This Frequently Asked Questions list serves to explain common questions that have been asked in regards to food safety at farmer’s markets as a part of the Good Farmer’s Market Practices (GFMPs) curriculum. GFMPs is a new food safety curriculum developed by N.C. Cooperative Extension including the following modules: Food Safety Principles, Personnel Health & Hygiene, and Food Sampling. The curriculum is intended to provide information to enhance the safety of products sold and practices at farmer’s markets across North Carolina.
1. What are GFMPs?
The GFMPs curriculum is specifically targeted to farmer’s market managers and vendors who will be responsible for implementing the practices that will help minimize risks when it comes to the safety of products sold and practices at farmer’s markets. The curriculum provides information to enhance the safety of products sold and practices at farmer’s markets across North Carolina. These efforts are being carried out to protect the farmer’s market sector by increasing good food safety practices and reduce the risk of foodborne illness outbreaks. Considering the increasing popularity of markets, a focus on safety of food products sold protects farmers, patrons, and local economies. Market managers and vendors are encouraged to take advantage of this opportunity to learn more from this food safety at farmer’s markets curriculum.
2. How can a farmer’s market develop a good food safety culture?
As part of a good food safety culture, market managers and vendors need to know the risks associated with the products or meals produced, know why managing the risks is important, and how to effectively manage potential risks. A good food safety culture is displayed through scientifically validated safe food-handling behaviors.
3. What is food safety?
Food safety focuses on the handling, preparation, and storage of food in ways that reduce the risk of foodborne illness. Since we cannot see bacteria, preventing contamination, destroying harmful microorganisms, and limiting the growth of harmful microorganisms are steps to reduce the risk of foodborne illness.
4. Are there specific foods that cause foodborne illness?
Since any food is capable of causing illness, it is important to focus on reducing the risk of foodborne illness no matter what food product you are selling. Disease causing bacteria can multiply rapidly in potentially hazardous foods if temperature controls are not used or are inadequate. Potentially hazardous foods include foods of animal origin that are raw or heat-treated, a food of plant origin that is heat-treated or consists of raw seed sprouts, cut melon, and garlic-in-oil mixtures that have not been properly acidified to prevent the growth of pathogenic bacteria.
5. What foods are classified as low-acid foods?
It is mostly important to know if a food is low-acid especially if you are canning it. Canned low-acid food recipes must be tested and registered with the FDA. Please take the Acidified Foods GMP School to help you think through safety concerns of your low-acid food products.
6. What foods are classified as ready-to-eat foods?
Ready-to-eat foods are foods that do not need any further processing or cooking for safety. Some examples are salad, fruits, vegetables, baked goods, nuts, spices, fermented sausage, and deli meat.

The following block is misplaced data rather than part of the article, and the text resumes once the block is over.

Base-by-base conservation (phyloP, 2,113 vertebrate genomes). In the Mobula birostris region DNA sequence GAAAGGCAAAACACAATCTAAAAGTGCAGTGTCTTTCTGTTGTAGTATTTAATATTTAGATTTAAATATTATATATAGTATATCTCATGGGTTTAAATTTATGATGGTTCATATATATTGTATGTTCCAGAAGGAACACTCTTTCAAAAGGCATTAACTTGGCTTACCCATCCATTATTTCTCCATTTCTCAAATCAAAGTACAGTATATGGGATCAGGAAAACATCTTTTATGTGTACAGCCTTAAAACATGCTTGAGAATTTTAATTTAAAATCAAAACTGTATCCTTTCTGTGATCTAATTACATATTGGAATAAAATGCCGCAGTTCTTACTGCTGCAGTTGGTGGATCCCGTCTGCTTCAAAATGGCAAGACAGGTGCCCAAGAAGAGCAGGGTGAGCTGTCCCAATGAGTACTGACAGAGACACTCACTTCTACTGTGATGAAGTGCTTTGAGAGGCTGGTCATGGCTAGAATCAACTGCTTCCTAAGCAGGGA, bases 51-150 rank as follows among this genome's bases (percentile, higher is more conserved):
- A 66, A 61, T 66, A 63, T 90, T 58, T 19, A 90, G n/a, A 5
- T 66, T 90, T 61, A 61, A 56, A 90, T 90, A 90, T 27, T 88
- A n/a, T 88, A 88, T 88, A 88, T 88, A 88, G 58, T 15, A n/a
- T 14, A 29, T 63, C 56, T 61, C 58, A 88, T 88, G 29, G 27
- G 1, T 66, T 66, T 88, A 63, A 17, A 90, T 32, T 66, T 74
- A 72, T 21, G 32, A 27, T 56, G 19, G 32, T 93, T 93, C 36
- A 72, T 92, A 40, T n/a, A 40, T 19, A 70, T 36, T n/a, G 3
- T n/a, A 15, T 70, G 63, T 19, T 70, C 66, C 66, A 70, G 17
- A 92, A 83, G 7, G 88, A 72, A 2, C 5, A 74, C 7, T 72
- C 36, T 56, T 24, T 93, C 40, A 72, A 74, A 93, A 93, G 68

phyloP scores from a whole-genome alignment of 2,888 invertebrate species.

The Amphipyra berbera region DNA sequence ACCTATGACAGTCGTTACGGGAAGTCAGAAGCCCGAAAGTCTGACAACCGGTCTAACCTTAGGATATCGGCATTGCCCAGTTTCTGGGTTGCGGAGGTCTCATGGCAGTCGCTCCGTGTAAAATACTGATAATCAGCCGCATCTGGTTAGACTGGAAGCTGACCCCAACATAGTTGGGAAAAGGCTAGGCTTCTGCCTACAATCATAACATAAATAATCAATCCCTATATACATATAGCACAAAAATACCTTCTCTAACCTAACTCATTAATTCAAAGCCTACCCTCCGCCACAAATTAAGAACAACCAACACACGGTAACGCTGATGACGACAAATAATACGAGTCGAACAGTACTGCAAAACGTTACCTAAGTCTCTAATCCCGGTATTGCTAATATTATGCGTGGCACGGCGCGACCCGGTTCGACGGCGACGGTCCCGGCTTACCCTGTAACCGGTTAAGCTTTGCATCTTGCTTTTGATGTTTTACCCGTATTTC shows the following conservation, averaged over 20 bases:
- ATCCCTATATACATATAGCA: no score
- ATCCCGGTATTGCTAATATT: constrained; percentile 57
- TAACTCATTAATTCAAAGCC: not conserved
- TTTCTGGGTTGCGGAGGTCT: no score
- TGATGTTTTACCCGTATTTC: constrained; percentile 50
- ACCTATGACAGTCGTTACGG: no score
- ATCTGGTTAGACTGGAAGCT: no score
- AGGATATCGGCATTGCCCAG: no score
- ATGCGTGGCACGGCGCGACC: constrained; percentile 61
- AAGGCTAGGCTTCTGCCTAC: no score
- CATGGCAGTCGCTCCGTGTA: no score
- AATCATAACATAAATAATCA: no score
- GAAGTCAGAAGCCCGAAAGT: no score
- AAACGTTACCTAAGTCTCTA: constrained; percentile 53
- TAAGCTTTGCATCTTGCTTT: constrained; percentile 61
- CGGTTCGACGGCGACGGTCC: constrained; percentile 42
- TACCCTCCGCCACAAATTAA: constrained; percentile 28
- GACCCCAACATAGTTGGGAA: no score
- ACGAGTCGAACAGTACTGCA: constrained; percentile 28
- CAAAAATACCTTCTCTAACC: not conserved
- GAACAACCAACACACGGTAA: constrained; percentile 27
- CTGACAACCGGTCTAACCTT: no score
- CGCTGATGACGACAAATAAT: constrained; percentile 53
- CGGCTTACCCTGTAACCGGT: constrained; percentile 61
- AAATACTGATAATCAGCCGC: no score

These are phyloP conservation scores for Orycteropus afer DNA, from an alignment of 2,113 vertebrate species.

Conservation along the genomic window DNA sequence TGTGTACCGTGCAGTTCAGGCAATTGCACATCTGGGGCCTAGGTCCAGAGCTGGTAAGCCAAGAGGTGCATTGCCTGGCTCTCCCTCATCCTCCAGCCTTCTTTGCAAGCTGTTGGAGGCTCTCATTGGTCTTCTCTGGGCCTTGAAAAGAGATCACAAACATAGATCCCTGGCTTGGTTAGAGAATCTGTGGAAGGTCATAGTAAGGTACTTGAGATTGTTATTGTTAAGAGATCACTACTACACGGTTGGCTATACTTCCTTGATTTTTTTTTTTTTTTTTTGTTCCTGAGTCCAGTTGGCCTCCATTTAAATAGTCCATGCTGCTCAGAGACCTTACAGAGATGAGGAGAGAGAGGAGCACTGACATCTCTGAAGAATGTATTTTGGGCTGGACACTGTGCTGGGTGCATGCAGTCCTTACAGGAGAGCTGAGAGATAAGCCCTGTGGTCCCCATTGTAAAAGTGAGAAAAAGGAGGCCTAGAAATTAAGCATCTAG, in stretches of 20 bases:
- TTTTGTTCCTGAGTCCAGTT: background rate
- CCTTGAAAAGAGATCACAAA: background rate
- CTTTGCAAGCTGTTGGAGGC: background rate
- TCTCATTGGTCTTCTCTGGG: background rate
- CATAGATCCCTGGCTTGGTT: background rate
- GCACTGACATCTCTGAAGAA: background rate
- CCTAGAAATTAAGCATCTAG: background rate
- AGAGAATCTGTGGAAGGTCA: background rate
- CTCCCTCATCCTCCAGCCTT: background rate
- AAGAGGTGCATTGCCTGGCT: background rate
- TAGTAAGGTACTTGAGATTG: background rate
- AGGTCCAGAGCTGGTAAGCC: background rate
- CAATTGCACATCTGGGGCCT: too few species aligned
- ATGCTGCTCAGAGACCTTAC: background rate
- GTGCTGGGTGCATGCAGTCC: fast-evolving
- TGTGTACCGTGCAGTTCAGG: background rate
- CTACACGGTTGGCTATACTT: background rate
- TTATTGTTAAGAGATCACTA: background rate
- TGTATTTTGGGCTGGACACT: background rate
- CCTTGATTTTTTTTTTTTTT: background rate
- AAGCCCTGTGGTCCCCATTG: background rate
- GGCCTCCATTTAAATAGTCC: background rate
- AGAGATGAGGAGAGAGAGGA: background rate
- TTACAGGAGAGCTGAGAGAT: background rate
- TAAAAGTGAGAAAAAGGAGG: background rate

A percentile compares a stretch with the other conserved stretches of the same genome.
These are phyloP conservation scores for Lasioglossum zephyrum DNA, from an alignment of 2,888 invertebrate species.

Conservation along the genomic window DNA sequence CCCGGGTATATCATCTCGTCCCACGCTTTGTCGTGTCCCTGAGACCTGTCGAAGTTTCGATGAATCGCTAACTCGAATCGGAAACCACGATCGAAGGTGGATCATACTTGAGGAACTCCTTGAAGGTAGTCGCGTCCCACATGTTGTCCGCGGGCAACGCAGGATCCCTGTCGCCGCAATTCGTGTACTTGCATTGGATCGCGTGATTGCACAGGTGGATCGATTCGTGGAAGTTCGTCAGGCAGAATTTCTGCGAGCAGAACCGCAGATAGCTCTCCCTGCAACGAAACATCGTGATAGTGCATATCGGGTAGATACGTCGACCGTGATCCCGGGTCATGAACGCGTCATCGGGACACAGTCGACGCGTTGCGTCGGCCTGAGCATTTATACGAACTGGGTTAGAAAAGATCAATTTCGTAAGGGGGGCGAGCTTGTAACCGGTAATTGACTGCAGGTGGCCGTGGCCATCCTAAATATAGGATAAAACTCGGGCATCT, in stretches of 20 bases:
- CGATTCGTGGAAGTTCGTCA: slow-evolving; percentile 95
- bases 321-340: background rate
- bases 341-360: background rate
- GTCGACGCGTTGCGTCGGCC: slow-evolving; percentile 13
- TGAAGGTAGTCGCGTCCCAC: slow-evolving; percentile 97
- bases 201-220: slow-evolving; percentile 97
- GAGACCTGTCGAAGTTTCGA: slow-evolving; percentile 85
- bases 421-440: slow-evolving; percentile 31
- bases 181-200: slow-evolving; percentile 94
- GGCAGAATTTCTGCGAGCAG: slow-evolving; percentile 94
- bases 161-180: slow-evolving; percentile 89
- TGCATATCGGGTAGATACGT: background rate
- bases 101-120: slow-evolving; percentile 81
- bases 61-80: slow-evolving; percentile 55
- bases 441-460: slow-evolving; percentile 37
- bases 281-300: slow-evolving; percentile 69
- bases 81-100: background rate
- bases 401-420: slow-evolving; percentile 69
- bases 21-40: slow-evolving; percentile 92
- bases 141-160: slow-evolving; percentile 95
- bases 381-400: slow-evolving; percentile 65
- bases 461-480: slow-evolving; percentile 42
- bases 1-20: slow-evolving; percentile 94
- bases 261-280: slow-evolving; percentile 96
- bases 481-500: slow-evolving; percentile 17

7. What are the components of a handwashing station?
Handwashing stations should include a water source, soap, clean water, paper towels, a catch basin for wastewater, and a trash receptacle.
8. Can one-use gloves and/or hand-sanitizer be used instead of handwashing?
One-use gloves are capable of spreading germs and are not a substitute for handwashing. While gloves can be helpful for avoiding bare-hand contact with food, they must be used for single task and discarded if damaged or soiled. Hand sanitizer does not kill viruses so it should not be used in place of handwashing.
9. What are the safe methods for thawing foods?
Improperly thawed food can support the growth of bacteria. Safe methods of thawing include in the refrigerator, during cooking, in the microwave oven followed by cooking, and under cold, running water.
10. Should I wash my eggs before taking them to market?
No, washing eggs removes the natural coating on eggs which helps prevent bacteria from permeating the shell.
11. What is the safest method to give patrons samples?
The best practice for giving patrons samples is to limit patron’s touching of samples. It is recommended that each vendor supplying samples provide a small garbage can for patrons to place their used sampling containers or utensils. Everyone is responsible for a good food safety culture and that includes patrons. As part of your food safety considerations and decisions toward best practices, think through patrons handling and sampling your food.
12. How should fresh-cut produce be stored?
To help reduce the risk of foodborne microorganisms, fresh-cut produce should be prepared fresh every morning of the farmer’s market. Use a first-in, first-out method so as to not mix the new produce with old produce. To help prevent damage, avoid dropping and mishandling of fresh-cut produce.
13. What is the concentration of a sanitizing solution?
To make a sanitizing solution, ensure the concentration is 1 Tablespoon bleach to every 1 gallon of water.
Please take a look at some frequently asked questions. You may leave a comment or email a question directly to Benjamin Chapman at firstname.lastname@example.org.
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